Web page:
As a country Ireland has suffered more than most from the international financial crash of 2008 chiefly due to an over-reliance on the construction sector. But I fear that another unsustainable economic bubble has now been shaped. (Re)building an economy focused on one industry and model is a high risk strategy, a case of all eggs in one basket. For Ireland, over the past number of years our government has promoted the country as the main European headquarters and destination for largely US-based ICT corporations and industries. But alas, these firms may not be here for the indigenous educated flexible workforce and ideal working environment but rather the very generous corporate tax rate on offer.
My concern is that many of these companies are in Ireland because we facilitate tax avoidance. At present, Ireland has a corporate tax rate of just 12½% but it has been reported that some major organisations pay much less than this , although the department of Finance disputes these figures. Nevertheless, even the government’s own recently commissioned report maintains that Ireland’s corporation tax averages out “at just under 11%”  (corporate tax rates across the EU ranged from 10% to 35% ). These powerful corporations have found our leaders readily available to meet and listen to their needs  resulting in the country being at the centre of a controversial storm over multinational tax avoidance due to aggressive tax strategies deployed here by the likes of Apple and Google. Last year US senators John McCain and Carl Levin publicly stated Ireland was a tax haven after it emerged Apple paid taxes of just 2% on its foreign earnings in 2012 . The ‘double Irish’ is a tax avoidance strategy that multinational corporations use to lower their corporate tax liability. The strategy uses payments between related entities in a corporate structure to shift income from a higher-tax country to a lower-tax country .
Moreover, Google continues to be our biggest exporter  but I pose the question; what does Google make and how can it be appropriately quantified? While I acknowledge they build/create software such entities are very difficult to define in terms of where they are built or assembled. Code can be downloaded and uploaded from any destination in a matter of seconds/minutes so who can really tell what components have emanated from where? And exporting these products takes place virtually not in trucks and ships leaving Dublin port. Furthermore, in which jurisdiction are profits created and is it right that such profits that do not emanate from here are washed through Ireland? Seamus Coffey, a lecturer in economics at UCC, maintains; “Google does not generate its massive profits from 2,000 or so sales staff based in Dublin. These are replaceable and moveable without any significant cost or loss to Google” . This suggests a very flexible and highly mobile workforce with limited ties to Ireland. Should conditions change or opportunities to move to another European city be provided how many of these workers will dig in their heels to stay?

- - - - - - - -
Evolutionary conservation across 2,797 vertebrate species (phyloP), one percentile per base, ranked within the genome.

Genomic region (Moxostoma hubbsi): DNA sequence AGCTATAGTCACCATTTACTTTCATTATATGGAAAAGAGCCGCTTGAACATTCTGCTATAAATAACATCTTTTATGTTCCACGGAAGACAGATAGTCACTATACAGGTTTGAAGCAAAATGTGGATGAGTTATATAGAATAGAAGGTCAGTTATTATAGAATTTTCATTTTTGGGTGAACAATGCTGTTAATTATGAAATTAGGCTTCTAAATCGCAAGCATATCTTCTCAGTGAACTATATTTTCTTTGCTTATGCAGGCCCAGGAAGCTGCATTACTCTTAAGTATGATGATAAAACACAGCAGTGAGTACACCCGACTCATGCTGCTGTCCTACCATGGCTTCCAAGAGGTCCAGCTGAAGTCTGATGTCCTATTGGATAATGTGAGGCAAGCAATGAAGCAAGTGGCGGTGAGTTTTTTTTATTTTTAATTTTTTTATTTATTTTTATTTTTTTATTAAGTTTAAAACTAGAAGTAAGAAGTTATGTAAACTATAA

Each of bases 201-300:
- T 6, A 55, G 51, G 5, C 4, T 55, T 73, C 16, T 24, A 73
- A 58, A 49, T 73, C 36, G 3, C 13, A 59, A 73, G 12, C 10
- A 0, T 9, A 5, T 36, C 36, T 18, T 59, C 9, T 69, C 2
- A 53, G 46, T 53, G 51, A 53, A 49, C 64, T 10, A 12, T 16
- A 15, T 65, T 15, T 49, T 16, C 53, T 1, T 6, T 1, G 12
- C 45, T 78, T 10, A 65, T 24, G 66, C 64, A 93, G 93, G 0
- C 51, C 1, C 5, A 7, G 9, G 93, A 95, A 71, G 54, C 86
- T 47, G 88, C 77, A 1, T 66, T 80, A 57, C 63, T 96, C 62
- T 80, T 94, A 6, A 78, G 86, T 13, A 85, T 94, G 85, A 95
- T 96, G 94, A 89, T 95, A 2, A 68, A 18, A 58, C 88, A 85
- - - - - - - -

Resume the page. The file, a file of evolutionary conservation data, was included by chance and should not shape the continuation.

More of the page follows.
But surely we have a well-educated workforce to sustain this sector if others leave? On closer inspection this may not be the case. Our universities have begun to fall behind our European neighbours in term of OS rankings . In its ICT Skills Audit, the non-profit training promotion agency Fastrack to IT (FIT) estimates that there are 4,500 vacancies in Ireland’s ICT sector . These are not being filled, because of “the severely limited supply of suitably skilled applicants”. Furthermore, Irish students fall far below their EU counterparts when it comes to learning and speaking other languages. The end result is that multinational ICT companies, attracted here by our corporation tax rate, are forced to recruit staff from overseas to fill their Irish offices  and many of the multinational ICT companies have expressed concern at this skills shortage even as they establish new operations here .
That said, the importance of the digital economy to Ireland at present is significant. The ICT sector in Ireland attracts global investment with nine of the top ten US ICT companies operating here. There are over 200 IDA supported ICT companies, directly employing approximately 36,000 people, which represents 22% of total exports, estimated at €35 billion . At present, these employees live and pay tax in this country but broad questions must be asked about this sector and how sustainable it is in the long-term. The continued success, or otherwise, of this sector, moreover, may not lie in our hands. Pressure for tax reform is now coming from our European partners  the OECD  and the US . Many of these proposals aim to ensure that corporate profits are taxed where economic activities generating the profits are performed and where value is created.
As a country we have form and panache when it comes to creating unsustainable economic bubbles. Those who lived through the recession of the 1980s remember the closure of the massive FDI factories (largely built with the aid of huge tax concessions) across the country leaving many communities decimated. Our most recent bubble, fuelled by the construction sector and cheap credit, is still vivid and the hurt continues right across our society. Once again, as with previous ‘miracles’, we have no champions that question a strategy that places our recovery in the hands of large globalised corporations. I suggest that relying on the goodwill of such organisations to stay on the peripheral of Europe once fairness has been restored to the European tax system is foolhardy. I hope I’m wrong, but my gut feeling says otherwise.
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